ossamenta: (Book store = shiny!)
2011-08-21 19:37

Book review: Winchester - a city in the making

Winchester is an interesting town. The ”first” settlement was an Iron Age hill fort, then at c. 70AD the Romans came and established a town there. In the early and mid-Saxon period there seems to be a decline of the town, but in 662AD Winchester becomes the site of the bishopric, and then becomes the capital of the kingdom of Wessex. After the Norman invasion London takes over the throne (so to speak), but Winchester remained the site of the bishopric. And not just any bishopric: the See of Winchester was one of the wealthiest in Medieval England.

winchester book cover

The Northgate House, Staple Gardens and Winchester Discovery Centre (formerly Winchester Library) sites are located in the north-west corner of the Roman and Medieval town, within the walls*. The Saxon (and Medieval) street Brudene Stret (nowadays Staple Gardens) separates the sites. There is plot continuation throughout the Late Saxon, Anglo-Norman and High Medieval periods, which lent itself to comparisons between the plots both spatially and chronologically. However, in the early 13th century, the buildings on the northwest side of Brudene Stret were demolished and the area formed part of the Archdeacon’s residence.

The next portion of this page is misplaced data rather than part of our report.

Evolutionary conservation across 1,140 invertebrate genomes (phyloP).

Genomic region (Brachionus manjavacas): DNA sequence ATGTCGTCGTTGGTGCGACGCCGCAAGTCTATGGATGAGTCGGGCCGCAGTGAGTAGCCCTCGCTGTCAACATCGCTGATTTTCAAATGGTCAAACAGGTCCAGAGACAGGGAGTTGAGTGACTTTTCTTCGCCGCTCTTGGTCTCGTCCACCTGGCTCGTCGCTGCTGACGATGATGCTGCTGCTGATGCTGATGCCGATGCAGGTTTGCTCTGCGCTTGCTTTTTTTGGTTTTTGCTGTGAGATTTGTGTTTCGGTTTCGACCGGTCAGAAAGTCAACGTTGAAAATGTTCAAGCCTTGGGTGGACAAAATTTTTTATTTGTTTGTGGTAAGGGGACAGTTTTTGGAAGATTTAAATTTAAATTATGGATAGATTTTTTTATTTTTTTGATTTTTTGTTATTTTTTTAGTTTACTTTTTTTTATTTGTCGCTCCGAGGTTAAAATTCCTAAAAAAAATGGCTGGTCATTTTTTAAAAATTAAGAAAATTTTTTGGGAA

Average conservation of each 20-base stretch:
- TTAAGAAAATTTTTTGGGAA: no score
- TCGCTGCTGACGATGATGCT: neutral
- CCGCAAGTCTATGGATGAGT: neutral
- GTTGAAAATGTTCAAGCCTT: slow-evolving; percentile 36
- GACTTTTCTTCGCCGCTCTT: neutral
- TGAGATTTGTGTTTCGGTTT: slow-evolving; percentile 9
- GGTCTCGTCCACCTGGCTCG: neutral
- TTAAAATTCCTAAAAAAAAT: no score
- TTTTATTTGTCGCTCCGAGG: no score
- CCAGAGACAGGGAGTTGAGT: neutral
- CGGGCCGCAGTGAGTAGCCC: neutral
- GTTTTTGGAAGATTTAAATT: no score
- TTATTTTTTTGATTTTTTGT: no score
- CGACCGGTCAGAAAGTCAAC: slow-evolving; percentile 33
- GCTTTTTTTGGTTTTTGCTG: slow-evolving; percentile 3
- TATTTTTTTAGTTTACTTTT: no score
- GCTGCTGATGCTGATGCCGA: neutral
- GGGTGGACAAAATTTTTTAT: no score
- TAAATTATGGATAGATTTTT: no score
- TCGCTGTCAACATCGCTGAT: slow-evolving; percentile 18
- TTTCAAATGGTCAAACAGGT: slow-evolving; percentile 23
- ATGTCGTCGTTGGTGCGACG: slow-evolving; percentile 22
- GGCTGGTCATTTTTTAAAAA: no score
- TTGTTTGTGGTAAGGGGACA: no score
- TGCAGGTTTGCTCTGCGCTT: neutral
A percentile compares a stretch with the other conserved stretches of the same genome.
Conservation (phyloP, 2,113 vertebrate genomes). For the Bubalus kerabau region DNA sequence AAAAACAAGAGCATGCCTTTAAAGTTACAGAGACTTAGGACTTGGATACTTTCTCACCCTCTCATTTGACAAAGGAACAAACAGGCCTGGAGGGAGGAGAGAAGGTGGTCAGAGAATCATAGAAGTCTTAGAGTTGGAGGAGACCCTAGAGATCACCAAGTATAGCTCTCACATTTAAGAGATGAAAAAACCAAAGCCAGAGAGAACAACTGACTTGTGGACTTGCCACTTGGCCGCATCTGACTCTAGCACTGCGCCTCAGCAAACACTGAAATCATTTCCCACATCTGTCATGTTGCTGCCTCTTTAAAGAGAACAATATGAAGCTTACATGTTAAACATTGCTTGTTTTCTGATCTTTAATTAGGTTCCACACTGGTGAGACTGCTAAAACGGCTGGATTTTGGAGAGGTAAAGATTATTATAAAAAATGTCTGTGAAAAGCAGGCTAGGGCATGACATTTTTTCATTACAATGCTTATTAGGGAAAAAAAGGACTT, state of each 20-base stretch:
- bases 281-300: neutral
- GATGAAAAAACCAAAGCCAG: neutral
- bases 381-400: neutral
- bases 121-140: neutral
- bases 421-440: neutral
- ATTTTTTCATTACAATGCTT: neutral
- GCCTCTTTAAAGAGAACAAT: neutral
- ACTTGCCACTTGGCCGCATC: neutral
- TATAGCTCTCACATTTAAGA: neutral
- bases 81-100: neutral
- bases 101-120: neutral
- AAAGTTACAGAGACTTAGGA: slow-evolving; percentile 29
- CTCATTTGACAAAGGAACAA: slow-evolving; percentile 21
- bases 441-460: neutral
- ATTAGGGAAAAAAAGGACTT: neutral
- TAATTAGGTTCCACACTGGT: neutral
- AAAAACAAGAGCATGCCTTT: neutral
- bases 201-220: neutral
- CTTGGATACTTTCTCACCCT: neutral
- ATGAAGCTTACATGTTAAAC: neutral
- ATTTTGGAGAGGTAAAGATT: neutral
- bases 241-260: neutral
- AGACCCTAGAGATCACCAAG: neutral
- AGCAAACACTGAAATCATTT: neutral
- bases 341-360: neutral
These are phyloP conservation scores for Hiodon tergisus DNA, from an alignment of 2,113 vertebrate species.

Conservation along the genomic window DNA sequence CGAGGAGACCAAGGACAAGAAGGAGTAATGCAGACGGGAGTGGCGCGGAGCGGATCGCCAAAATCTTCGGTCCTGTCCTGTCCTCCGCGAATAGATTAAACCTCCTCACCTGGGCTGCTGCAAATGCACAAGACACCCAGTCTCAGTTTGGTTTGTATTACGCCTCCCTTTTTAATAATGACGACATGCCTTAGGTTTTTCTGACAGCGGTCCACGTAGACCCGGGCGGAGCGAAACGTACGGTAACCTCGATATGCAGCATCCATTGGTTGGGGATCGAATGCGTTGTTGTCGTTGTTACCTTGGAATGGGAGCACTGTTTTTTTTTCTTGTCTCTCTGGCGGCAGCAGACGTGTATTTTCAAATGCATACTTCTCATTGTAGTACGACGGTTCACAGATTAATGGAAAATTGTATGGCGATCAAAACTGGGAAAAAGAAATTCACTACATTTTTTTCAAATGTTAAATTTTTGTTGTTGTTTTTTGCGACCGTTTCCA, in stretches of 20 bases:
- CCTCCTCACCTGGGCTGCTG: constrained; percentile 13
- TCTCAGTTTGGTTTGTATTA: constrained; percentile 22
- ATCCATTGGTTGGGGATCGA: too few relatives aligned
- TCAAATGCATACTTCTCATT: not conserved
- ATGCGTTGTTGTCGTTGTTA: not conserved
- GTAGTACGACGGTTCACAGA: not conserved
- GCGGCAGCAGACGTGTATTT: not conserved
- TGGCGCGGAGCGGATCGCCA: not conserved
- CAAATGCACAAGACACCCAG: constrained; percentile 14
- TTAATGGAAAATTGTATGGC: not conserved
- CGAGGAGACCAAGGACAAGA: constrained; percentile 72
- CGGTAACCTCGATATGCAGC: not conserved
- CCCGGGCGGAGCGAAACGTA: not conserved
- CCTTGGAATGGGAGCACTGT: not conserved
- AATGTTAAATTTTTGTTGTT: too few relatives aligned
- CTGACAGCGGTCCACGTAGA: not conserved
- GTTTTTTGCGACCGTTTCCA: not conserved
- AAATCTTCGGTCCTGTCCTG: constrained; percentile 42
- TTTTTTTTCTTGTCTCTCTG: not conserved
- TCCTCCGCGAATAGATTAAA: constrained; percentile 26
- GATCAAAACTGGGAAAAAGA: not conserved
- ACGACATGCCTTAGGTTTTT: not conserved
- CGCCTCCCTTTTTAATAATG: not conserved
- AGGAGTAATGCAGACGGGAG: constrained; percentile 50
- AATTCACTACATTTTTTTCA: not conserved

The book gives an introduction to the sites, including documentary evidence from the Medieval period and land use over time. The next few chapters discuss the two sites by period: Prehistoric and Roman, Late Saxon (c. 850-1150), and Anglo-Norman/Medieval (c. 1150-1550). The latter two chapters are discussed by property, which would facilitate easy chronological comparison. Thereafter follows a discussion of the site in a wider context, again by period. Here the Late Saxon and Anglo-Norman/Medieval periods are combined and form a substantial chapter, discussing the creation of the town, building development, water supply, pit function, industry and craft (metal working, textile working, skinning and furriering**, bone and horn working), and the Archdeacon’s residence.